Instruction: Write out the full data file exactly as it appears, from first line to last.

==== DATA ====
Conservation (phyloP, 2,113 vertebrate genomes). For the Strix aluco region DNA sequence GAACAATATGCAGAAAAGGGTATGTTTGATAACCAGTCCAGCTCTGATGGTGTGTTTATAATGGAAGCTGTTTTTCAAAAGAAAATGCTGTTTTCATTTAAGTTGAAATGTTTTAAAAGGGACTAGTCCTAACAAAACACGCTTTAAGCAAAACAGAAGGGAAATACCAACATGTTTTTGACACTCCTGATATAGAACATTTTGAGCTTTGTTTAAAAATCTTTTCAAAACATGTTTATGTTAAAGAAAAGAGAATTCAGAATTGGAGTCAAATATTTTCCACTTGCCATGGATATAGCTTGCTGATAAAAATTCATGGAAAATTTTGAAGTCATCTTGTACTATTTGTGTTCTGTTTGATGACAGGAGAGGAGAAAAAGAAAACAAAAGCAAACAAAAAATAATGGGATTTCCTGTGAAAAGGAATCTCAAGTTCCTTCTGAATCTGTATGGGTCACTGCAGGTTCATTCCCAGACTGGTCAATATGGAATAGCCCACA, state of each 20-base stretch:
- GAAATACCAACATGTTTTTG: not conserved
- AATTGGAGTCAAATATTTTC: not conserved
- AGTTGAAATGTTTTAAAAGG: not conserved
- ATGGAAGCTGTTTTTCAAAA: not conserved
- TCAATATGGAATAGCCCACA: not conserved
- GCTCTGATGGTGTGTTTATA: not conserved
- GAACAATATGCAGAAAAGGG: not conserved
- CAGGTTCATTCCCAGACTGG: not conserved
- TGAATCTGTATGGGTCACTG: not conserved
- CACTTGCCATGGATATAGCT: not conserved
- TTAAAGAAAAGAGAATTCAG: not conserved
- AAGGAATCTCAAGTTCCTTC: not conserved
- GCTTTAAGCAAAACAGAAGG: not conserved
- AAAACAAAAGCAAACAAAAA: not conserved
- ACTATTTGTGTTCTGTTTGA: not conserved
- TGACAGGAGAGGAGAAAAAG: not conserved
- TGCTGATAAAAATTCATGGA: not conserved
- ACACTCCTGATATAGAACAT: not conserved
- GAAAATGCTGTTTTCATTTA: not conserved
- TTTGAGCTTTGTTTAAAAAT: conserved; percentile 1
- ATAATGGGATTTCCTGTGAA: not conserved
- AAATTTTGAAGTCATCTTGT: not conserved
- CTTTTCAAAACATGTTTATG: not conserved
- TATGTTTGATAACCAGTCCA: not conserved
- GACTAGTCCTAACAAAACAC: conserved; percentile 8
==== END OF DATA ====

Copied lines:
Conservation (phyloP, 2,113 vertebrate genomes). For the Strix aluco region DNA sequence GAACAATATGCAGAAAAGGGTATGTTTGATAACCAGTCCAGCTCTGATGGTGTGTTTATAATGGAAGCTGTTTTTCAAAAGAAAATGCTGTTTTCATTTAAGTTGAAATGTTTTAAAAGGGACTAGTCCTAACAAAACACGCTTTAAGCAAAACAGAAGGGAAATACCAACATGTTTTTGACACTCCTGATATAGAACATTTTGAGCTTTGTTTAAAAATCTTTTCAAAACATGTTTATGTTAAAGAAAAGAGAATTCAGAATTGGAGTCAAATATTTTCCACTTGCCATGGATATAGCTTGCTGATAAAAATTCATGGAAAATTTTGAAGTCATCTTGTACTATTTGTGTTCTGTTTGATGACAGGAGAGGAGAAAAAGAAAACAAAAGCAAACAAAAAATAATGGGATTTCCTGTGAAAAGGAATCTCAAGTTCCTTCTGAATCTGTATGGGTCACTGCAGGTTCATTCCCAGACTGGTCAATATGGAATAGCCCACA, state of each 20-base stretch:
- GAAATACCAACATGTTTTTG: not conserved
- AATTGGAGTCAAATATTTTC: not conserved
- AGTTGAAATGTTTTAAAAGG: not conserved
- ATGGAAGCTGTTTTTCAAAA: not conserved
- TCAATATGGAATAGCCCACA: not conserved
- GCTCTGATGGTGTGTTTATA: not conserved
- GAACAATATGCAGAAAAGGG: not conserved
- CAGGTTCATTCCCAGACTGG: not conserved
- TGAATCTGTATGGGTCACTG: not conserved
- CACTTGCCATGGATATAGCT: not conserved
- TTAAAGAAAAGAGAATTCAG: not conserved
- AAGGAATCTCAAGTTCCTTC: not conserved
- GCTTTAAGCAAAACAGAAGG: not conserved
- AAAACAAAAGCAAACAAAAA: not conserved
- ACTATTTGTGTTCTGTTTGA: not conserved
- TGACAGGAGAGGAGAAAAAG: not conserved
- TGCTGATAAAAATTCATGGA: not conserved
- ACACTCCTGATATAGAACAT: not conserved
- GAAAATGCTGTTTTCATTTA: not conserved
- TTTGAGCTTTGTTTAAAAAT: conserved; percentile 1
- ATAATGGGATTTCCTGTGAA: not conserved
- AAATTTTGAAGTCATCTTGT: not conserved
- CTTTTCAAAACATGTTTATG: not conserved
- TATGTTTGATAACCAGTCCA: not conserved
- GACTAGTCCTAACAAAACAC: conserved; percentile 8